Museo di Storia Naturale di Venezia

Natural History Museum of Venice Giancarlo Ligabue


Barcoding the Venice Fungal Collection

This ambitious project of cataloguing the Venice Fungal Collection using DNA information was made possible thanks to a collaborative effort between the Fondazione Musei Civici di Venezia and the Forest Pathology and Mycology Laboratory of the College of Natural Resources at U.C. Berkeley. The project started in April 2006, and collection of DNA sequence data was completed in 2011.

The Natural History Museum of Venice Giancarlo Ligabue hosts the largest and best preserved fungal collection in Italy with more than 25,000 samples, representing approximately 6,000 species of fungi including many rare specimens. The collection is unique as it is entirely generated and curated by volunteers, and in fact it is the outlet of the largest amateur mycological association in the world, the Associazione Micologica Bresadola, which currently has 13,000 active members.

Matteo Garbelotto (UC Berkeley) has worked with Italian mycologist Giovanni Robich and Luca Mizzan, curator of Marine Biology at the Natural History Museum of Venice Giancarlo Ligabue, to sort through the samples in the museum, which were being sent to Garbelotto’s lab at UC Berkeley for DNA sequencing and analysis.

Fungi are a kingdom of organisms that include yeasts, mushrooms and mold. They are essential to most terrestrial ecosystems, channeling nutrients in the soil and making them available for the growth of plants, including trees and agricultural crops. Fungi are microbes that can only be identified when they produce fruiting bodies such as mushrooms; because mushrooms are only produced seasonally and sometimes very rarely, the resulting database will facilitate identification of fungi present in plants, in the soil, and in the air at all times, simply by comparing DNA information with the one generated by this and other studies.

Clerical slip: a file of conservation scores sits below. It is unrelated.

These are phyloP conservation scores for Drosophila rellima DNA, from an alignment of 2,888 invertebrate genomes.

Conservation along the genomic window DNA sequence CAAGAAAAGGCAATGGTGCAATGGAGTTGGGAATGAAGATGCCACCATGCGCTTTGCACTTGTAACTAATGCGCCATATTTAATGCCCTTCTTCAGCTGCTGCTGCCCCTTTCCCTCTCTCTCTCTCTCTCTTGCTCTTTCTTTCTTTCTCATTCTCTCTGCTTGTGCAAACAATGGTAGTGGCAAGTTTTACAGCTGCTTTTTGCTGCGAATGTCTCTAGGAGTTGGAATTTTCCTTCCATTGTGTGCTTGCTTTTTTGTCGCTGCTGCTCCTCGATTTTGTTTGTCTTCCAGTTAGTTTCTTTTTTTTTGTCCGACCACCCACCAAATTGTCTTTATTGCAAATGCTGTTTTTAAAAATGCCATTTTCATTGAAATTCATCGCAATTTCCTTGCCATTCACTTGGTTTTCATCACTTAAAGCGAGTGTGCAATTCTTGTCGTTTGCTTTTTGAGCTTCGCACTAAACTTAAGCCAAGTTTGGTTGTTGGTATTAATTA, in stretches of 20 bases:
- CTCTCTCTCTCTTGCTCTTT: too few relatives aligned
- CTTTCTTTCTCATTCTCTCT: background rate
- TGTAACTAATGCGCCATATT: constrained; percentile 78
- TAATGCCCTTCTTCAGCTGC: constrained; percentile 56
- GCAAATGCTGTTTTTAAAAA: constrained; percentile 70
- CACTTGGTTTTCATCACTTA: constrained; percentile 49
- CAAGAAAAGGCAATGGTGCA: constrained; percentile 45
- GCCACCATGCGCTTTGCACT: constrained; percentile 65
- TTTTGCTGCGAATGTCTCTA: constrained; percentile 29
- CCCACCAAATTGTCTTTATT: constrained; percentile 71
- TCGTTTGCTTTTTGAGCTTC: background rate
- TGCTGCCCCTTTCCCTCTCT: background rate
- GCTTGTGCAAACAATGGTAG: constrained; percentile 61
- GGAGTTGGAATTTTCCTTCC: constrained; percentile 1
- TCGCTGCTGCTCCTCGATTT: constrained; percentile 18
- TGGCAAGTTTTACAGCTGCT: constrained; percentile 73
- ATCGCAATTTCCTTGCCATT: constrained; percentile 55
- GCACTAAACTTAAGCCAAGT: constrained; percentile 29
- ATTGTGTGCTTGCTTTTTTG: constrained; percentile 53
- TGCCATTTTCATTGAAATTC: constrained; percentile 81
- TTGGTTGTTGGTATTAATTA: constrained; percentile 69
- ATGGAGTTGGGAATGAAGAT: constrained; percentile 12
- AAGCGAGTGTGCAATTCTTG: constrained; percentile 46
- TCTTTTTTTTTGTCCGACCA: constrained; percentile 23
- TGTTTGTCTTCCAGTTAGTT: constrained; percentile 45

The DNA sequence data generated by this project are now available to the public and research communities and can enhance the ability to identify fungi in the environment. DNA-based identification of fungi in the environment can aid in the diagnosis of plant and animal diseases, enhance studies of fungal diversity and evolution, and lead to a better understanding of factors influencing nutrient cycling and productivity in forests and agricultural ecosystems. Garbelotto comments: “This provides governments with pivotal information needed to avoid repeated introductions of pathogens.

The following scientific publication describing data collection and analyses has been accepted for publication and is currently in press (available in spring or summer, 2013):

Osmundson T.W., Robert V.A., Schoch C.L., Baker L.J., Smith A., Robich G., Mizzan L., Garbelotto M., 2013. Filling gaps in biodiversity knowledge for macrofungi: contributions and assessment of an herbarium collection DNA barcode sequencing project. In press, PLoS ONE.

Read more:

Supplemental data from the project are available using the following links:

Contact Matteo Garbelotto to request access to additional, mostly single-stranded, sequence data generated during the project.